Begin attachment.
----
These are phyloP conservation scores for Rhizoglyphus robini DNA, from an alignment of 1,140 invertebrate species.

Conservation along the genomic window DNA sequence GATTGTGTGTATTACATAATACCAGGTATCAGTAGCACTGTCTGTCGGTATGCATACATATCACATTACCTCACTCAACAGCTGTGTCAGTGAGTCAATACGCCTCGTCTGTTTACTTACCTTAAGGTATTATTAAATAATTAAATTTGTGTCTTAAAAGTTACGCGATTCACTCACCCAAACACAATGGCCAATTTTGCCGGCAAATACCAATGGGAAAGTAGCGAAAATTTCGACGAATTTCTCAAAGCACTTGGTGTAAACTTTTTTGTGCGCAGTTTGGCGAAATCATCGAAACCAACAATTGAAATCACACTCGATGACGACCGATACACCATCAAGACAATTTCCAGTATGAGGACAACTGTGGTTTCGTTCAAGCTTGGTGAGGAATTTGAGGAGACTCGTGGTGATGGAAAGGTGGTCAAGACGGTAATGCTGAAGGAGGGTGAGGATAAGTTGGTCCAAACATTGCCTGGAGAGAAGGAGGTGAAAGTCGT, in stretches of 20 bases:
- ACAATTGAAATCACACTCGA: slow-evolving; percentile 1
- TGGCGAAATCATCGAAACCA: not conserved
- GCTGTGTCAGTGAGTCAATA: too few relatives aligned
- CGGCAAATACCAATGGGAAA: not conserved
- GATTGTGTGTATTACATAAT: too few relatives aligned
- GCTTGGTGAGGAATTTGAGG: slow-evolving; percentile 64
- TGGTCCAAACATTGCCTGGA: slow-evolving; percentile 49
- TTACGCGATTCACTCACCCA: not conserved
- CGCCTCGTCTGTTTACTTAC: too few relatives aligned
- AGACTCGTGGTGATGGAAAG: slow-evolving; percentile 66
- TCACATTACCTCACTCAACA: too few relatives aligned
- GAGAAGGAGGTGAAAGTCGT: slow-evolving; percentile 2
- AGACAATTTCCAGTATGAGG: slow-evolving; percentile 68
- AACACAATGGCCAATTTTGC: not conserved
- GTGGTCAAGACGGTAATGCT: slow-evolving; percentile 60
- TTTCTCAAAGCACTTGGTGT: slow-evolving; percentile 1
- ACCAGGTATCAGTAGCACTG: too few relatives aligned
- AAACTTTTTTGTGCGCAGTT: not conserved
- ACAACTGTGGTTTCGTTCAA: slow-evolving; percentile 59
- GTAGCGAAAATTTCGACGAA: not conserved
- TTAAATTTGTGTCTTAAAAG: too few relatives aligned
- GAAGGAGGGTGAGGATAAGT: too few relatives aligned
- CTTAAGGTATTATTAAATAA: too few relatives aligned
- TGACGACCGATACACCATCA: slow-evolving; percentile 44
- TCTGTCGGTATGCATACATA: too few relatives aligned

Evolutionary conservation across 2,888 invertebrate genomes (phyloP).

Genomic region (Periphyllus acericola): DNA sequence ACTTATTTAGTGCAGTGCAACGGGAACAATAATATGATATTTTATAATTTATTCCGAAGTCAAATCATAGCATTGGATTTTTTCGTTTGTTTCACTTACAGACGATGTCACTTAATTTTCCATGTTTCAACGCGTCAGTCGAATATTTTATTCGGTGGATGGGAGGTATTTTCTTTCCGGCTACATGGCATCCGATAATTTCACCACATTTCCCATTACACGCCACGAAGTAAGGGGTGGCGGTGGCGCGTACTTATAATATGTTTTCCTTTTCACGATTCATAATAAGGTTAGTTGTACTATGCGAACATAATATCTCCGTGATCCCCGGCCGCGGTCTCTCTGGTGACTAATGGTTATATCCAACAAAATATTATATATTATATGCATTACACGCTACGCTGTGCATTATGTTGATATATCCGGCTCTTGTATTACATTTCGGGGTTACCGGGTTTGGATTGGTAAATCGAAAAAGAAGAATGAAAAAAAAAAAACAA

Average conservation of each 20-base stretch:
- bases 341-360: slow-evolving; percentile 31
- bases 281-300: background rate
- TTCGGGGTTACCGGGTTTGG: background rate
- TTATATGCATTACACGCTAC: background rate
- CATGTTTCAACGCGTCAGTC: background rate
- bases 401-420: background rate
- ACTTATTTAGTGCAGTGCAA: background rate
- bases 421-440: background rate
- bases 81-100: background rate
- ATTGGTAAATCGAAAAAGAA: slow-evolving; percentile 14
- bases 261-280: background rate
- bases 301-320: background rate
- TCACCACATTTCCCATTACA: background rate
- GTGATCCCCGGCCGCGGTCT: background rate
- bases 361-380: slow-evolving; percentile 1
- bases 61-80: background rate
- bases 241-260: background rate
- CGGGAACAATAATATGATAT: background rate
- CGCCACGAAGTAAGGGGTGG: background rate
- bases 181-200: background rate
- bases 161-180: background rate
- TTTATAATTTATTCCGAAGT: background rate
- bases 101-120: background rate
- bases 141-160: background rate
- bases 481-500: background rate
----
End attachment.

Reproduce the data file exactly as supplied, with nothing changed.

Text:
These are phyloP conservation scores for Rhizoglyphus robini DNA, from an alignment of 1,140 invertebrate species.

Conservation along the genomic window DNA sequence GATTGTGTGTATTACATAATACCAGGTATCAGTAGCACTGTCTGTCGGTATGCATACATATCACATTACCTCACTCAACAGCTGTGTCAGTGAGTCAATACGCCTCGTCTGTTTACTTACCTTAAGGTATTATTAAATAATTAAATTTGTGTCTTAAAAGTTACGCGATTCACTCACCCAAACACAATGGCCAATTTTGCCGGCAAATACCAATGGGAAAGTAGCGAAAATTTCGACGAATTTCTCAAAGCACTTGGTGTAAACTTTTTTGTGCGCAGTTTGGCGAAATCATCGAAACCAACAATTGAAATCACACTCGATGACGACCGATACACCATCAAGACAATTTCCAGTATGAGGACAACTGTGGTTTCGTTCAAGCTTGGTGAGGAATTTGAGGAGACTCGTGGTGATGGAAAGGTGGTCAAGACGGTAATGCTGAAGGAGGGTGAGGATAAGTTGGTCCAAACATTGCCTGGAGAGAAGGAGGTGAAAGTCGT, in stretches of 20 bases:
- ACAATTGAAATCACACTCGA: slow-evolving; percentile 1
- TGGCGAAATCATCGAAACCA: not conserved
- GCTGTGTCAGTGAGTCAATA: too few relatives aligned
- CGGCAAATACCAATGGGAAA: not conserved
- GATTGTGTGTATTACATAAT: too few relatives aligned
- GCTTGGTGAGGAATTTGAGG: slow-evolving; percentile 64
- TGGTCCAAACATTGCCTGGA: slow-evolving; percentile 49
- TTACGCGATTCACTCACCCA: not conserved
- CGCCTCGTCTGTTTACTTAC: too few relatives aligned
- AGACTCGTGGTGATGGAAAG: slow-evolving; percentile 66
- TCACATTACCTCACTCAACA: too few relatives aligned
- GAGAAGGAGGTGAAAGTCGT: slow-evolving; percentile 2
- AGACAATTTCCAGTATGAGG: slow-evolving; percentile 68
- AACACAATGGCCAATTTTGC: not conserved
- GTGGTCAAGACGGTAATGCT: slow-evolving; percentile 60
- TTTCTCAAAGCACTTGGTGT: slow-evolving; percentile 1
- ACCAGGTATCAGTAGCACTG: too few relatives aligned
- AAACTTTTTTGTGCGCAGTT: not conserved
- ACAACTGTGGTTTCGTTCAA: slow-evolving; percentile 59
- GTAGCGAAAATTTCGACGAA: not conserved
- TTAAATTTGTGTCTTAAAAG: too few relatives aligned
- GAAGGAGGGTGAGGATAAGT: too few relatives aligned
- CTTAAGGTATTATTAAATAA: too few relatives aligned
- TGACGACCGATACACCATCA: slow-evolving; percentile 44
- TCTGTCGGTATGCATACATA: too few relatives aligned

Evolutionary conservation across 2,888 invertebrate genomes (phyloP).

Genomic region (Periphyllus acericola): DNA sequence ACTTATTTAGTGCAGTGCAACGGGAACAATAATATGATATTTTATAATTTATTCCGAAGTCAAATCATAGCATTGGATTTTTTCGTTTGTTTCACTTACAGACGATGTCACTTAATTTTCCATGTTTCAACGCGTCAGTCGAATATTTTATTCGGTGGATGGGAGGTATTTTCTTTCCGGCTACATGGCATCCGATAATTTCACCACATTTCCCATTACACGCCACGAAGTAAGGGGTGGCGGTGGCGCGTACTTATAATATGTTTTCCTTTTCACGATTCATAATAAGGTTAGTTGTACTATGCGAACATAATATCTCCGTGATCCCCGGCCGCGGTCTCTCTGGTGACTAATGGTTATATCCAACAAAATATTATATATTATATGCATTACACGCTACGCTGTGCATTATGTTGATATATCCGGCTCTTGTATTACATTTCGGGGTTACCGGGTTTGGATTGGTAAATCGAAAAAGAAGAATGAAAAAAAAAAAACAA

Average conservation of each 20-base stretch:
- bases 341-360: slow-evolving; percentile 31
- bases 281-300: background rate
- TTCGGGGTTACCGGGTTTGG: background rate
- TTATATGCATTACACGCTAC: background rate
- CATGTTTCAACGCGTCAGTC: background rate
- bases 401-420: background rate
- ACTTATTTAGTGCAGTGCAA: background rate
- bases 421-440: background rate
- bases 81-100: background rate
- ATTGGTAAATCGAAAAAGAA: slow-evolving; percentile 14
- bases 261-280: background rate
- bases 301-320: background rate
- TCACCACATTTCCCATTACA: background rate
- GTGATCCCCGGCCGCGGTCT: background rate
- bases 361-380: slow-evolving; percentile 1
- bases 61-80: background rate
- bases 241-260: background rate
- CGGGAACAATAATATGATAT: background rate
- CGCCACGAAGTAAGGGGTGG: background rate
- bases 181-200: background rate
- bases 161-180: background rate
- TTTATAATTTATTCCGAAGT: background rate
- bases 101-120: background rate
- bases 141-160: background rate
- bases 481-500: background rate